Manhunter Blu-ray review
|REVIEWS - BLU-RAY REVIEWS|
Revisiting a taut thriller that's only getting better with age...
It's incredible to think that it's a quarter of a century since the cinematic world was introduced to a certain cannibalistic psychiatrist, but this 25th Anniversary Blu-ray release of Michael Mann's seminal 1986 classic Manhunter reminds us just what an enigmatic and powerful character Doctor Hannibal Lecter is.
Though it would be another five years before Anthony Hopkins indelibly burned the role into the world's psyche in Jonathan Demme's Oscar-raiding The Silence Of The Lambs (1991), one of only three films to date to scoop all five of the main prizes (the other two being It Happened One Night in 1934 and One Flew Over The Cuckoo's Nest in 1975), it is Brain Cox's interpretation of the good doctor that many, myself included, consider to be the superior psychopath. Hopkins's performance was undeniably masterful, hence his golden statue, but there was a certain humour to Cox's Lecter that perfectly underpinned his lack of morals, compassion and empathy. (Cox even wanted to have Lecter sing Stevie Wonder's "I Just Called To Say I Love You" down the phone to Graham, but they were unable to secure the necessary rights to the song.)
That Cox turned down the chance to reprise the role due to his policy of not doing sequels raises one of those eternal 'what if' questions as to what this alternate reality version of Silence might have been like, as does the prospect of those who were considered alongside Cox, namely Mandy Patinkin, Brian Dennehy and John Lithgow, who later earned his psycho badge as Dexter's Trinity Killer.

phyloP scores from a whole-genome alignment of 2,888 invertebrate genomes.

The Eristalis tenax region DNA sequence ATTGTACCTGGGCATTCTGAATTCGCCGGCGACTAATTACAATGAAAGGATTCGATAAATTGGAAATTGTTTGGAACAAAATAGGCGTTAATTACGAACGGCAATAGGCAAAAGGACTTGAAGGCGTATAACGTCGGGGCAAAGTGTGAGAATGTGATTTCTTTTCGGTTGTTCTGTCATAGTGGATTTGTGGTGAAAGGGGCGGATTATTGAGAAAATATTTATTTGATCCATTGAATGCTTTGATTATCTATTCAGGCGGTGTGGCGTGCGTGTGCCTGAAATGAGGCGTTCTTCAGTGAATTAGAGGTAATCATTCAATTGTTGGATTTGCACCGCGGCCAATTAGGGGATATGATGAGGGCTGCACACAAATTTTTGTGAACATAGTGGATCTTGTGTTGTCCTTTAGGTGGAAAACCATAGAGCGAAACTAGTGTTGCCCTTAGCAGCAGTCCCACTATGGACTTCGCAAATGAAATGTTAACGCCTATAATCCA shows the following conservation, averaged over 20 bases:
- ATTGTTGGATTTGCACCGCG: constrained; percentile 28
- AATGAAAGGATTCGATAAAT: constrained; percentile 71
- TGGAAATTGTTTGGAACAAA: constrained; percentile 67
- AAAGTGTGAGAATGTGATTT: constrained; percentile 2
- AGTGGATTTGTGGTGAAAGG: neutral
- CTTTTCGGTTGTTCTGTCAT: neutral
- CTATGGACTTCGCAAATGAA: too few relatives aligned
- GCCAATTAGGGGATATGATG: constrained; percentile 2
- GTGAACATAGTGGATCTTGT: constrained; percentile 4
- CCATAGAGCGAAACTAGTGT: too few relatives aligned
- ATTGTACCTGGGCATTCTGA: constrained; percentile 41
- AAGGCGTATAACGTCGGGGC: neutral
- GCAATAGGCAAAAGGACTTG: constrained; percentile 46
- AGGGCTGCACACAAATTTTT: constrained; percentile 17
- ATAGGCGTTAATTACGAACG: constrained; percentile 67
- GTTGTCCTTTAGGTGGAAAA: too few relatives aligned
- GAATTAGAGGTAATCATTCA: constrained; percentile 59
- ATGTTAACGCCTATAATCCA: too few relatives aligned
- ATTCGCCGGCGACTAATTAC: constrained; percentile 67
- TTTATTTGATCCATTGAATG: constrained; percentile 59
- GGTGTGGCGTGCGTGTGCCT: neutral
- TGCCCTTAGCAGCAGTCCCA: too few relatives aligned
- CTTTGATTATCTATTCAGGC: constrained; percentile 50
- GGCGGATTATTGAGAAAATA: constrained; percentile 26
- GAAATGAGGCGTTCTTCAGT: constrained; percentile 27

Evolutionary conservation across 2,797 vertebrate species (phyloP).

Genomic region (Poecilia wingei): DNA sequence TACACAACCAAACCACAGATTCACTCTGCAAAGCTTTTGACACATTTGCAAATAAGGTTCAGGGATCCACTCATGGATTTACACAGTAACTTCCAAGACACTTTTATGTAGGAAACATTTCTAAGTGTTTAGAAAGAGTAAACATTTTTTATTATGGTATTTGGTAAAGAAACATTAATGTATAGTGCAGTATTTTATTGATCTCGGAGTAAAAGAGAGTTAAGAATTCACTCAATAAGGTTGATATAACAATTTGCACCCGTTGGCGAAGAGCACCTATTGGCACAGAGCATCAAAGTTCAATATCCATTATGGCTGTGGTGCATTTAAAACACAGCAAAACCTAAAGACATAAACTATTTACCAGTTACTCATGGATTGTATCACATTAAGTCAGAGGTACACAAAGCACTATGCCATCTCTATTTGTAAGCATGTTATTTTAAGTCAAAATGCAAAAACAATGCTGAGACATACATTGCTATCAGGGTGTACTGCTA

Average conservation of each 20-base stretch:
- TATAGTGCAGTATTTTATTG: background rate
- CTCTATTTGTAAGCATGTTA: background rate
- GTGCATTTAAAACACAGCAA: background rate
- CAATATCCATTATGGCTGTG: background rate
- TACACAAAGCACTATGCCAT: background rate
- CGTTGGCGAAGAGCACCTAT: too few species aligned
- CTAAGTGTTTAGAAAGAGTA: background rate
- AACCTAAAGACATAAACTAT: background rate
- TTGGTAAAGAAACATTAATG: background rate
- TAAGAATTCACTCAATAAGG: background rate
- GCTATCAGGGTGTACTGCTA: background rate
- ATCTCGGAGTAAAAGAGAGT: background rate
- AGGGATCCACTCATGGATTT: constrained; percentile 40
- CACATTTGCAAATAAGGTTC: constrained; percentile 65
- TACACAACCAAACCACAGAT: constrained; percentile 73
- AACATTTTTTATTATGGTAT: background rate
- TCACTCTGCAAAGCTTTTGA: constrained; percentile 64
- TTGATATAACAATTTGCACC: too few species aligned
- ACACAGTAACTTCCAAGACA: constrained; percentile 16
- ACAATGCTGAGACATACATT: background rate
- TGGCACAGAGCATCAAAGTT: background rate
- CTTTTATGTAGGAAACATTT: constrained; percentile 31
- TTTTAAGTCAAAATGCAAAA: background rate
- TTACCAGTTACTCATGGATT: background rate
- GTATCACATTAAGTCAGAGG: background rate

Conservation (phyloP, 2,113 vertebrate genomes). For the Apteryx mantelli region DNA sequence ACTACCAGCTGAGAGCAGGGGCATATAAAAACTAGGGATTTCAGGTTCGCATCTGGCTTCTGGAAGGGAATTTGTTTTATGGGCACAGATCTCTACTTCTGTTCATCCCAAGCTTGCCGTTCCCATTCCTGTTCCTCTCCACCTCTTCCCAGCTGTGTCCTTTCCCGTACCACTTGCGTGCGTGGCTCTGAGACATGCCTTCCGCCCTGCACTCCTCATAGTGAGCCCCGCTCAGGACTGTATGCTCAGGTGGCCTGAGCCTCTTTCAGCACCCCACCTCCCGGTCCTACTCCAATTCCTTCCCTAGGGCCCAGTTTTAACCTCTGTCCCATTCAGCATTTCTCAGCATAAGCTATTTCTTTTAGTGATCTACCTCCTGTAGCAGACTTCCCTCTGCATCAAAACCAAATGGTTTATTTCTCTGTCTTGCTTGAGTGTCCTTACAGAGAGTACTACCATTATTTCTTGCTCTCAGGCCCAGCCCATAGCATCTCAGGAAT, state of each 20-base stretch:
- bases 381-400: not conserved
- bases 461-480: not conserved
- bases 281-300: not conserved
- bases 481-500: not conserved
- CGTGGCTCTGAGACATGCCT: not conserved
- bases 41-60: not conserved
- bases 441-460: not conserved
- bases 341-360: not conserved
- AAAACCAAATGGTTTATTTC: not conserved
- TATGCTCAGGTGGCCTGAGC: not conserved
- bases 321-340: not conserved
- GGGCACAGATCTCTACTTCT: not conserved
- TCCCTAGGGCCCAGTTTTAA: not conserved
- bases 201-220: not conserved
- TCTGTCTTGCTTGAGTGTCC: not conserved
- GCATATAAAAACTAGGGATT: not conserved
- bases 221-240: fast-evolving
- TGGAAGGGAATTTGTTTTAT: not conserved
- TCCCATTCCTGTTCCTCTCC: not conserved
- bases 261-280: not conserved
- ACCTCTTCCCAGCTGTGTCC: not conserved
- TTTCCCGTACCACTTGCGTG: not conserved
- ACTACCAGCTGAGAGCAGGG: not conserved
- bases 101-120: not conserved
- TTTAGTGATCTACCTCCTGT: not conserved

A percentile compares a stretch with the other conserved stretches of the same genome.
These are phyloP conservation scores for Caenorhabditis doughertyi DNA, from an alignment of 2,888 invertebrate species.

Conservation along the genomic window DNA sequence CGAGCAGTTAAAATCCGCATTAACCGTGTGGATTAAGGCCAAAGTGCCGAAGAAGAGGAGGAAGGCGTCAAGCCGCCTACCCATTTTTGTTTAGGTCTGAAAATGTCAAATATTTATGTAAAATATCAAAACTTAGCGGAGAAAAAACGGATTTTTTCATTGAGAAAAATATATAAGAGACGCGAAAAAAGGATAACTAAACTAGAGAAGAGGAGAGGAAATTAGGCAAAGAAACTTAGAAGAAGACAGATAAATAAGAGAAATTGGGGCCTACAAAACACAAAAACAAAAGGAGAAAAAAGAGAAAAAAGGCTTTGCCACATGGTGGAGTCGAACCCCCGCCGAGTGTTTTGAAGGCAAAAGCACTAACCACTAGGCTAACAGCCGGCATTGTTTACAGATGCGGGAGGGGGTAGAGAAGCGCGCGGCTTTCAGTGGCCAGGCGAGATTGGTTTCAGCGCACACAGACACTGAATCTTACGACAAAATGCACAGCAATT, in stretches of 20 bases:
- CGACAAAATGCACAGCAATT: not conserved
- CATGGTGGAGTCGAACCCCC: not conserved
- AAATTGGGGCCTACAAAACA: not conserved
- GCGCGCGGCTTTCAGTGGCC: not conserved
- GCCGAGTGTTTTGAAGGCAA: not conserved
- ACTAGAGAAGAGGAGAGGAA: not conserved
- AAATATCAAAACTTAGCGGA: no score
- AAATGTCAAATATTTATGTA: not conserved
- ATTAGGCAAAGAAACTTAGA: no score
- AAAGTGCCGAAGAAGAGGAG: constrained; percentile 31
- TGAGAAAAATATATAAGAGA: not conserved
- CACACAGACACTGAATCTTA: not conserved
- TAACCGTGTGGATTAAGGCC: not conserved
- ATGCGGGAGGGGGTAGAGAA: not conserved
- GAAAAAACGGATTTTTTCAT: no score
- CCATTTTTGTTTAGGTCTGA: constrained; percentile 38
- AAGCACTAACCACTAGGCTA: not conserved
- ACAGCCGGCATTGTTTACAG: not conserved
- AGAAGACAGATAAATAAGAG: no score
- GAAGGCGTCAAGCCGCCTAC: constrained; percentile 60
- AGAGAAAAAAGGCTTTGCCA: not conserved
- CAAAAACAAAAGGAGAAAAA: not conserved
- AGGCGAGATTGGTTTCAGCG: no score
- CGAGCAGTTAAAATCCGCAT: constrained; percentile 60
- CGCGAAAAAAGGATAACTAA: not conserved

On screen for just three scenes, Cox's Doctor Lecter (spelled Lecktor in the movie for reasons that have never been explained) absolutely commands attention, both from the audience and from the protagonist, retired FBI Special Agent Will Graham (CSI's William Petersen), who has been emotionally blackmailed into returning to work to help catch a particularly nasty serial killer by his old boss Jack Crawford (Dennis Farina, who had previously appeared in several episodes of Michael Mann's era defining series Miami Vice).